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France calls urgent UN meeting over Libya slavery

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France on Wednesday called an emergency meeting of the UN Security Council over slave-trading in Libya as President Emmanuel Macron blasted the auctioning of Africans as a crime against humanity.

"France decided this morning to ask for an urgent meeting of the United Nations Security Council to discuss this issue," Foreign Minister Jean-Yves Le Drian told parliament.

"We are doing it as a permanent member of the Security Council. We have this capability and we are using it."

Macron said the auctions, captured in shocking footage aired by US network CNN, were "scandalous" and "unacceptable".

"It is a crime against humanity," he said after meeting with African Union chief Alpha Conde in Paris.

"I hope we can go much further in the fight against traffickers who commit such crimes, and cooperate with all the countries in the region to dismantle these networks."

CNN aired footage last week of an apparent auction where black men were presented to North African buyers as potential farmhands and sold off for as little as $400.

The video prompted a wave of condemnation, including from African stars such as Ivorian football player Didier Drogba.

But the European Union -- where Macron is trying to carve out his influence -- has also been criticised for cooperating with the Libyan coastguard in seeking to block migrants from leaving.

The UN this month deplored an EU policy of helping the Libyan authorities intercept migrants trying to cross the Mediterranean and return them to "horrific" prisons in Libya.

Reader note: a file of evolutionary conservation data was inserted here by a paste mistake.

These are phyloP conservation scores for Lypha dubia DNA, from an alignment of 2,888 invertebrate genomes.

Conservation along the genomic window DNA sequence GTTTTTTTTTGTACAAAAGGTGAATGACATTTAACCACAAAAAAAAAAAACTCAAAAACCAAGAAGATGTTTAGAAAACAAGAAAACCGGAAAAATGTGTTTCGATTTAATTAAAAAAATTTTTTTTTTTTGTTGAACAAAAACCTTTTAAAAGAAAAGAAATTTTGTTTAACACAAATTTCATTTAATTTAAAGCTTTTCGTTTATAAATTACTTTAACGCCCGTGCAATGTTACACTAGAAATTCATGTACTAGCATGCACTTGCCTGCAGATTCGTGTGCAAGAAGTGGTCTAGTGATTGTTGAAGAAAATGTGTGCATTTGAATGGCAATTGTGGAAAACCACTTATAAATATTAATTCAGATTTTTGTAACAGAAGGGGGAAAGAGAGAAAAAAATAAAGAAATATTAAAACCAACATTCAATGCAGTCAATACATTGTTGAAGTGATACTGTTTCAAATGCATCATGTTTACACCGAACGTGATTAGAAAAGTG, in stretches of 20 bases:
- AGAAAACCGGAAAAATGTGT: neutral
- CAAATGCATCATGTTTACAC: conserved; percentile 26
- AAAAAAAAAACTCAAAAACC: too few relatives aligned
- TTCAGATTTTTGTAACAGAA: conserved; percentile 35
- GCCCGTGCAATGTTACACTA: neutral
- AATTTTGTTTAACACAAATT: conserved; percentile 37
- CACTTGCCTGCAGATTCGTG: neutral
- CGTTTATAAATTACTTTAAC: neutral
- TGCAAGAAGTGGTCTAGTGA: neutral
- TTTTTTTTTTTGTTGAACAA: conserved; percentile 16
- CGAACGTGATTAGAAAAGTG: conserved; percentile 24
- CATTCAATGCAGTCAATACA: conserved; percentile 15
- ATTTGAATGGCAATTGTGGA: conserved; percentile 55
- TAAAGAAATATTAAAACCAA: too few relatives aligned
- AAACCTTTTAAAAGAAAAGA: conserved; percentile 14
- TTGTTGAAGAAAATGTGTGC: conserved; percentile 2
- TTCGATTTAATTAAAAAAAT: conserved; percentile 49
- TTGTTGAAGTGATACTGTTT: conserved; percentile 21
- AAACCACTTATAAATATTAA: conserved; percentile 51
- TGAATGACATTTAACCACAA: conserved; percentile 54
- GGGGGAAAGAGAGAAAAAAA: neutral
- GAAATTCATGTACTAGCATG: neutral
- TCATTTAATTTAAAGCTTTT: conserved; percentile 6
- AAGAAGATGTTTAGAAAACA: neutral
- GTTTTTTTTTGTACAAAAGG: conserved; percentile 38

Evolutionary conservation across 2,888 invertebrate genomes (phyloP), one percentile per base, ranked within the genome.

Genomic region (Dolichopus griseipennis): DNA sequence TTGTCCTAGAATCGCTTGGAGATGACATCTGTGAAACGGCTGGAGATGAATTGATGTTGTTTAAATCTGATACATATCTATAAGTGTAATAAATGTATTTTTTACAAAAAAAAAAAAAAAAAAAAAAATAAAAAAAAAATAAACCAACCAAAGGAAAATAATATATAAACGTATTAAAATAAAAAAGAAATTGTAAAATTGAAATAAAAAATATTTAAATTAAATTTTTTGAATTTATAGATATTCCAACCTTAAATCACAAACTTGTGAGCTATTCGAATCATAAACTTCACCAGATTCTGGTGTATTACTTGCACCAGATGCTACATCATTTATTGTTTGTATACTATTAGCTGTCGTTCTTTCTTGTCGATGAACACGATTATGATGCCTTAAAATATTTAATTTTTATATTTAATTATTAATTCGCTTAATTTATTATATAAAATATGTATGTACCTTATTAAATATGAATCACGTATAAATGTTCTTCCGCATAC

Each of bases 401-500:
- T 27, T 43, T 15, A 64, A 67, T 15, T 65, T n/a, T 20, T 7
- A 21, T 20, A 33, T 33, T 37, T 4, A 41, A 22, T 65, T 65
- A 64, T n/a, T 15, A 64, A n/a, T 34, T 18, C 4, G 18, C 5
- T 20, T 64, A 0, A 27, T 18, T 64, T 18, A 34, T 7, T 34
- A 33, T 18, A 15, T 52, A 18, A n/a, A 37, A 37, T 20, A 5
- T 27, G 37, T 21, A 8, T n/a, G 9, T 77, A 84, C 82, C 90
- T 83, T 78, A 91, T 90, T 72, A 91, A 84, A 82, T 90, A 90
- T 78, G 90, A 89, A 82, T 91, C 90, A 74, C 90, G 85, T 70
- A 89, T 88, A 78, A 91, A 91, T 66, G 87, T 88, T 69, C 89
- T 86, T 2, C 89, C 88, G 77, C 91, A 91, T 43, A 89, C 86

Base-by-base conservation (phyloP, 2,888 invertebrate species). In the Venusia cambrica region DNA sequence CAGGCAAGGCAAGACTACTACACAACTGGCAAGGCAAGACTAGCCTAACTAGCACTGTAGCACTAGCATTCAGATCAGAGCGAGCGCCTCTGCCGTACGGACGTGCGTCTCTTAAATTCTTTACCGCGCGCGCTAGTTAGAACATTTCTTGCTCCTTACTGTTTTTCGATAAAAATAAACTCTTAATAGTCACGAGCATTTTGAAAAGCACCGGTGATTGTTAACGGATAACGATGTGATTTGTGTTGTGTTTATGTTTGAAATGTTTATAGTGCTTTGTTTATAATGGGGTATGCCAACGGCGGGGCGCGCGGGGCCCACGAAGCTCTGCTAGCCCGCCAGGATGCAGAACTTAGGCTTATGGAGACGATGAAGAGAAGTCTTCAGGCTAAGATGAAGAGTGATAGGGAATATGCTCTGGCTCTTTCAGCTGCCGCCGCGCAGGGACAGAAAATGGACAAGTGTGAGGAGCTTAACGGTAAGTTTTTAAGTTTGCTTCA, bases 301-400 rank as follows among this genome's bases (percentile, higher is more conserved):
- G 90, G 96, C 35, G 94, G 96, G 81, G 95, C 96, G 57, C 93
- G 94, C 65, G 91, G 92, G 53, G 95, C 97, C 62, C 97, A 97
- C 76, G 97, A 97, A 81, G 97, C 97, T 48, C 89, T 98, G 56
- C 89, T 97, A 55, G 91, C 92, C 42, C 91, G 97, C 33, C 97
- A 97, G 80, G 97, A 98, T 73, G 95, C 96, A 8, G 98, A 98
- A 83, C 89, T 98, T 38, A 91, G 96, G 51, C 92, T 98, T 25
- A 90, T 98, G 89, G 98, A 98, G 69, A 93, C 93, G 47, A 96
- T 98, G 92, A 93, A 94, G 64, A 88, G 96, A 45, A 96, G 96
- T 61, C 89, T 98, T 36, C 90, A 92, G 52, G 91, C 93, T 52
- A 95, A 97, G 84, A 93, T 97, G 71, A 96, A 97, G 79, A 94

Guinean president Conde on Wednesday also criticised Europe's cooperation with the Libyans.

"The refugees are living in extremely bad conditions," he said. "Our European friends were not right to ask Libya to keep immigrants (in detention)."

- 'Inhuman' -

The AU leader said he was "in contact with all leaders", adding: "We are trying to find a solution, even if it means bringing all of our citizens home."

UN human rights chief Zeid Ra'ad Al Hussein this month accused the international community of turning a "blind eye to the unimaginable horrors endured by migrants in Libya" and called the EU's policy "inhuman".

AFP spoke to a number of black African men in Cameroon this week who reported being slaves in Libya, which descended into civil war after the Western-backed overthrow of dictator Moamer Kadhafi in 2011.

"It was total hell," said Maxime Ndong, one of 250 migrants who arrived in Cameroon on Tuesday night on a plane chartered by the International Organization for Migration to take people home.

"There is a trade in black people there. People who want slaves... come to buy them," he told AFP.

"If you resist, they shoot at you. There have been deaths," added Ndong, who spent eight months in Libya.

Another migrant, 22-year-old Sanogo, said he had been caught by people who said they were police before being sold to a slave trader. He was then forced to work on a tomato farm.

Macron has been pushing for a solution to the chaos in Libya, organising a meeting between its rival leaders in Paris in July at which they agreed a conditional ceasefire and elections for next year.